By Rob Hughes
And so the legend began. This release presents Voivod’s January 84 To the Death! demo cassette for mass consumption on CD or sickly green vinyl. This was the recording that launched the band’s career, gaining them a deal with the fledgling Metal Blade Records for Metal Massacre V and their debut album, War and Pain. Despite the rough-hewn quality of the demo’s performances and recording, it reveals that the essence of Voivod was present at the outset. While in 1984 it seemed unlikely that these four rivet-heads from Jonquiere would become prog-metal pioneers, it was obvious from the abrasive, alien nature of Voivod’s early material that this band was truly a breed apart.
On To the Death! they presented the songs as a pseudo live album, complete with song introductions from Snake (“You want war with Voivod? You’re on for…War and Pain!”). The set list included all of War and Pain, a couple songs from RRRÖÖÖAAARRR, and their Metal Massacre contribution, “Condemned to the Gallows.” For added curiosity value, Voivod acknowledged their influences with some cover versions, including a couple Venom songs and a brazen garrotting of Mercyful Fate’s “Evil.” The covers simply highlight that Voivod can’t be anyone but themselves—they’re best at playing Voivod songs.
The band were on fire and ready to thrash all comers. Never mind the dystopian themes and technological anxieties that became tied to the Voivod ethos; at this point they mainly just wanted to play really fast. The muddled shock imagery of “Suck Your Bone” tended to cancel out the more thoughtful “Nuclear War.” Their ability to fully articulate complex ideas would arrive on 1987’s Killing Technology. Voivod’s early material was basically mutated, punky thrash, very much worthy of the Banzai Speed Metal swirl that adorned the Canadian War and Pain release. The songs heave and creak, each one seemingly destined for disaster, yet they hold together due to the group’s enthusiasm and chemistry.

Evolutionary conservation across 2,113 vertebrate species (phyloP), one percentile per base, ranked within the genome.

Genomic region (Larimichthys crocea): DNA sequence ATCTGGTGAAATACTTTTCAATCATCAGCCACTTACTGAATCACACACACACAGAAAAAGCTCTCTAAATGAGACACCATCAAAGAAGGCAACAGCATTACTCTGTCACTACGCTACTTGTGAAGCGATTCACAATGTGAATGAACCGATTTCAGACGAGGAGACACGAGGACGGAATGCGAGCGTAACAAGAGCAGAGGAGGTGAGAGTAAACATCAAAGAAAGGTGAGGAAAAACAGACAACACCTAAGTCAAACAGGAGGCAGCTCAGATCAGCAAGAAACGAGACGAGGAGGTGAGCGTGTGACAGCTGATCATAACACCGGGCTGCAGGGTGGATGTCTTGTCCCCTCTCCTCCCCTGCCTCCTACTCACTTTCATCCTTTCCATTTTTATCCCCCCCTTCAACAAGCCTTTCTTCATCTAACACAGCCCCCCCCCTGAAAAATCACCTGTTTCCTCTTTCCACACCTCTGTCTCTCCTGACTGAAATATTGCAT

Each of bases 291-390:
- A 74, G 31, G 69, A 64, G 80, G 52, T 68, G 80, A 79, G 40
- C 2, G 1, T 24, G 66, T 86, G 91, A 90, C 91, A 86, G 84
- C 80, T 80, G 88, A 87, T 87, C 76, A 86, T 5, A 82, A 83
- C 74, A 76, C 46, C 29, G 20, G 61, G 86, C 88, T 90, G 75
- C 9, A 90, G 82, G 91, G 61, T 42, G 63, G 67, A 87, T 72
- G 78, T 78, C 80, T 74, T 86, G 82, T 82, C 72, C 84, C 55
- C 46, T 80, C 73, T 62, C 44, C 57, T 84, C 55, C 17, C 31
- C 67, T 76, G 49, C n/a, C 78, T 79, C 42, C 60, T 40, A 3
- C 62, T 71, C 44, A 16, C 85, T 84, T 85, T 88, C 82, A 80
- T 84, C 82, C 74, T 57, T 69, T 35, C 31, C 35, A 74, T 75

Piggy’s brilliance is already evident. His ability to switch rapidly between riffs and lead licks is deeply impressive. Away is still developing as a drummer. His tempos vary and his fills don’t always end up where they should, but his looseness is kind of endearing. Blacky is situated between the two, keeping up with the manic drummer while providing support when Piggy tears away for another solo—“blower” sound in full effect! Snake does his best to be audible as he howls and screams his vocals like Paul Di’Anno coming off of major dental surgery. Intelligibility be damned; he and his bandmates had mastered the universal language of metal and were doing their damnedest to expand its vocabulary.
The sound is decent, given the recording’s vintage. It’s much better than the live material on the War and Pain box set. The sonics may be raw, but the songs still shine through. Some are even a cut above their “officially” recorded versions. For instance, “Live For Violence” has a ferocity that it lacked on War and Pain. Listening to it now, it’s obvious why Metal Blade was interested in bringing these northern maniacs to the world. Voivod lacked the polish of the Big Four, but their bluster and strangeness more than made up for it. For the Voivod devotee, this release is a necessary artifact, if only for the chance to hear Piggy shred his way through these legendary songs again.